Why We Stay in Bad Relationships
Who hasn’t remained in a bad or go nowhere relationship longer than they should have? We’ve all done it against our better judgment, whether we want to admit it or not.
Many people, both men and women, stay in go nowhere, dead end relationships even when their personal dissatisfaction is so palpable it fills a room. Why?
1) Familiarity–the comfort of dysfunction vs. the discomfort of the unknown. Oftentimes, relationships are a matter of “the devil you know is better than the devil you don’t.” We all make choices about how much we can deal with and what we can tolerate. Some people worry that they’ll end up in an even more dissatisfying relationship. They tell themselves that their current situation is a better option to meeting a new, possibly even more damaged mate or being alone.
I used these rationalizations in my late 20s when I was involved in an emotionally abusive relationship. I didn’t want to “go back out there” (dating) and wanted companionship beyond my dog. After giving myself a much needed reality check, I realized that a psychologically healthy dog with a bladder control problem is preferable to a crazy, emotionally abusive person any day.
2) The investment of time and energy. Sometimes, people don’t let go of relationships that they know they need to end because of the time and energy they’ve expended into them. It’s hard to admit you’ve spent months or possibly YEARS in a relationship that, for whatever reason–emotional, psychological health or “it’s just over”–needs to END. In fact, the longer you stick with it, the harder it is to walk away.
3) The trap of working harder. Yes, relationships take work, but they shouldn’t be a continuous struggle. Healthy relationships are a source of mutual comfort, support, and growth, which often involve challenging each other to be your best selves. Every relationship hits some bumpy spots in the road, but it shouldn’t be the Bataan death march.
If you keep having the same problems without resolution, the same arguments, the same hurt feelings and resentments, and have been to couples counseling for a significant period of time and can’t reach a place of understanding, just end it. If you can’t resolve the issues that bring you to couples work in 6-18 months, you should reconsider your choice to remain in that relationship.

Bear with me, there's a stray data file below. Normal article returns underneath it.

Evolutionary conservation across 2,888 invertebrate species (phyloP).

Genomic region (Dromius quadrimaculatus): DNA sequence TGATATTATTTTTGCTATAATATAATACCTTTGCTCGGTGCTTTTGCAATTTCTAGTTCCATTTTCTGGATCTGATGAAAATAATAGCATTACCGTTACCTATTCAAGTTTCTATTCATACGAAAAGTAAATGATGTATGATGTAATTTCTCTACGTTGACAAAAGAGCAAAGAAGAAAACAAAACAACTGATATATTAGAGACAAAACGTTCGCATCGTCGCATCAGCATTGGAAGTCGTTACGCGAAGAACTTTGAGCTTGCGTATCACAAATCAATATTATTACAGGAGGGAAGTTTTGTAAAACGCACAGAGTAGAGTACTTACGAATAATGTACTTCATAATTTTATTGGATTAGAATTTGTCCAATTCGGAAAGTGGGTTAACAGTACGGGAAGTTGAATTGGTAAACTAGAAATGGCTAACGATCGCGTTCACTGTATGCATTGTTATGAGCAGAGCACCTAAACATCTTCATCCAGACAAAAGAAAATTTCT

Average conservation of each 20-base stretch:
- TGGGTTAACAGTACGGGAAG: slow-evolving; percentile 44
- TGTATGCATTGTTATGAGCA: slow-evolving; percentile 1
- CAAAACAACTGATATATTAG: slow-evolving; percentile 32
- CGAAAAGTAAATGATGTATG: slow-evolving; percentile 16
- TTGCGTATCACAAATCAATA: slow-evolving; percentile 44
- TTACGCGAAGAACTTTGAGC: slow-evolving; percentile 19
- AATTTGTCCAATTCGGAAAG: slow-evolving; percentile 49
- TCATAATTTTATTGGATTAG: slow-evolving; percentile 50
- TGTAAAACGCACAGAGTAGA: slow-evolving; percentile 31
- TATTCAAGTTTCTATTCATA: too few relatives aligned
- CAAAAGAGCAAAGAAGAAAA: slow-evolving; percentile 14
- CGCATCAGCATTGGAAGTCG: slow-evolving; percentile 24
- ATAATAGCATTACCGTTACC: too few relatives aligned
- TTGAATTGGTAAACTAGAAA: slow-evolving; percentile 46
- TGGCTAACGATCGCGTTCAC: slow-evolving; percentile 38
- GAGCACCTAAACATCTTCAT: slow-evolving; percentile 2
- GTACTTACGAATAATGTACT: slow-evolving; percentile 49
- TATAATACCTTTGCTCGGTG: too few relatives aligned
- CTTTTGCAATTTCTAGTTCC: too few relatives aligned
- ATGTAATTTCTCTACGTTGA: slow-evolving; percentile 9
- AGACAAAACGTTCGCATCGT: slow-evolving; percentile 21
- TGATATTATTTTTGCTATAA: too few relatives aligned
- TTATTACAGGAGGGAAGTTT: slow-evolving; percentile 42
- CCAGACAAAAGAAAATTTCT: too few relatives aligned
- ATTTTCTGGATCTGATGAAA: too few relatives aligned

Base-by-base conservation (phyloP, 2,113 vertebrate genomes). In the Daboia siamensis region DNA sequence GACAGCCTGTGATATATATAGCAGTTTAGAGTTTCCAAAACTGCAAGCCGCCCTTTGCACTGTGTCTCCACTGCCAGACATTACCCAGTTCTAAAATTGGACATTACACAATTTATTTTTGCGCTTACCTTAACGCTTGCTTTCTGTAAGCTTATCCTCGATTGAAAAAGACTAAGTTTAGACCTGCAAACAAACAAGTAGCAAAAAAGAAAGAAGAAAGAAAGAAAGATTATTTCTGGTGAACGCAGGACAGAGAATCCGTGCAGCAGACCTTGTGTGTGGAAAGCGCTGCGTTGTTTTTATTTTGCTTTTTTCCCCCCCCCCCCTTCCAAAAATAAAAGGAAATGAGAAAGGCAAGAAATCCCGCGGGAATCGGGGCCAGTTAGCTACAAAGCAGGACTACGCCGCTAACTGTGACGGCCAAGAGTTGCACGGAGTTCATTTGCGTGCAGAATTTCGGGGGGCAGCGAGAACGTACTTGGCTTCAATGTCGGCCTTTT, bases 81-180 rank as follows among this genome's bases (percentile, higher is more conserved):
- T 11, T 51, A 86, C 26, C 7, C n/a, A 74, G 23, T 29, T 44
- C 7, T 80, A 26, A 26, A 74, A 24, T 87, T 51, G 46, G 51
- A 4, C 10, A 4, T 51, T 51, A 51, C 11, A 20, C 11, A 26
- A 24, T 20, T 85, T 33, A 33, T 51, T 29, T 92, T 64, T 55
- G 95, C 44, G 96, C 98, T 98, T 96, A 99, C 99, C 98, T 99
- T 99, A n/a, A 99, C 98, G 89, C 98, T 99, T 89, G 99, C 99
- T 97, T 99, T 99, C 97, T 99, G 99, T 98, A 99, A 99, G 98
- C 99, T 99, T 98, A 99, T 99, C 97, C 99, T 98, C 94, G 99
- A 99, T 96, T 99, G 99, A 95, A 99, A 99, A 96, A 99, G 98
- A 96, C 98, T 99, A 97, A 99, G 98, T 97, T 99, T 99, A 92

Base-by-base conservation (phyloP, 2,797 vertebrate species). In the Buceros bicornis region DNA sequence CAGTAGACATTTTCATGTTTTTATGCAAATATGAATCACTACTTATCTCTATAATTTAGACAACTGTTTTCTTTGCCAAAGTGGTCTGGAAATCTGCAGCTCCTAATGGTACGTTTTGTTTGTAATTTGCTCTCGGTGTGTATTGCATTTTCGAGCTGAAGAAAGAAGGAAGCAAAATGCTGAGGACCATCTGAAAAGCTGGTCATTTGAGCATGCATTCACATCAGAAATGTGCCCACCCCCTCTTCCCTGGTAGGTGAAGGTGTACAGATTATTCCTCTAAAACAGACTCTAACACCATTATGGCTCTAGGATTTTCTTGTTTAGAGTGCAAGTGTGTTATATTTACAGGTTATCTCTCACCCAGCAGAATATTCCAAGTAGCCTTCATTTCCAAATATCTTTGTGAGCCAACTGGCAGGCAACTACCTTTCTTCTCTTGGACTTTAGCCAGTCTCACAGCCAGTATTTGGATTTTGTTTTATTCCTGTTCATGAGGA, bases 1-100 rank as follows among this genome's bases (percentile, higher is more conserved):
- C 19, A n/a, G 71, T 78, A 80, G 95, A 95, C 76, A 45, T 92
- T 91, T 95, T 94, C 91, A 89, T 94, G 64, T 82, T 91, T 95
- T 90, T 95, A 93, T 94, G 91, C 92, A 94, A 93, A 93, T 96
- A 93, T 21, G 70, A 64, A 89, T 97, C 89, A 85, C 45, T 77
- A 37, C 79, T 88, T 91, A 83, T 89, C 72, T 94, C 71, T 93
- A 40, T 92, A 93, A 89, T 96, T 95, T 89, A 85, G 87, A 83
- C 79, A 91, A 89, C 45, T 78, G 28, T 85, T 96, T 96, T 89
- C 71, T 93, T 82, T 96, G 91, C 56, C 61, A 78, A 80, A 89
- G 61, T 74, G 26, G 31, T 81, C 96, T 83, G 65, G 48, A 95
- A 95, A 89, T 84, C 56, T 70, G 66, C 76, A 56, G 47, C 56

Maybe you’re just not compatible. Maybe you’ve just grown apart. Maybe it’s an emotionally abusive relationship, in which case counseling rarely helps because the abusive partner uses treatment to blame and control and/or quits when confronted with his or her bad behavior and goes “therapist shopping.” Don’t confuse “working harder at the relationship” with entrenching yourself in the problem. It’s better to get out than dig your heels in deeper.
4) Shame and failure. It’s difficult to admit a relationship needs to end. Many experience ending a relationship with a sense of shame and failure. The real shame and failure is to waste your life in conflict and dissatisfaction or, in extreme cases, an emotionally abusive relationship.
Growth and change occur across a lifetime. Partners we choose for ourselves early in life when we’re still sorting through childhood baggage make sense at the time. However, as we resolve those issues, if our relationships don’t evolve with us, they will no longer fit. It’s never too late to let go of misery or resignation and embrace change.
by Dr Tara J. Palmatier, PsyD
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How Many Years Have I Hated You? by theXenon on flickr.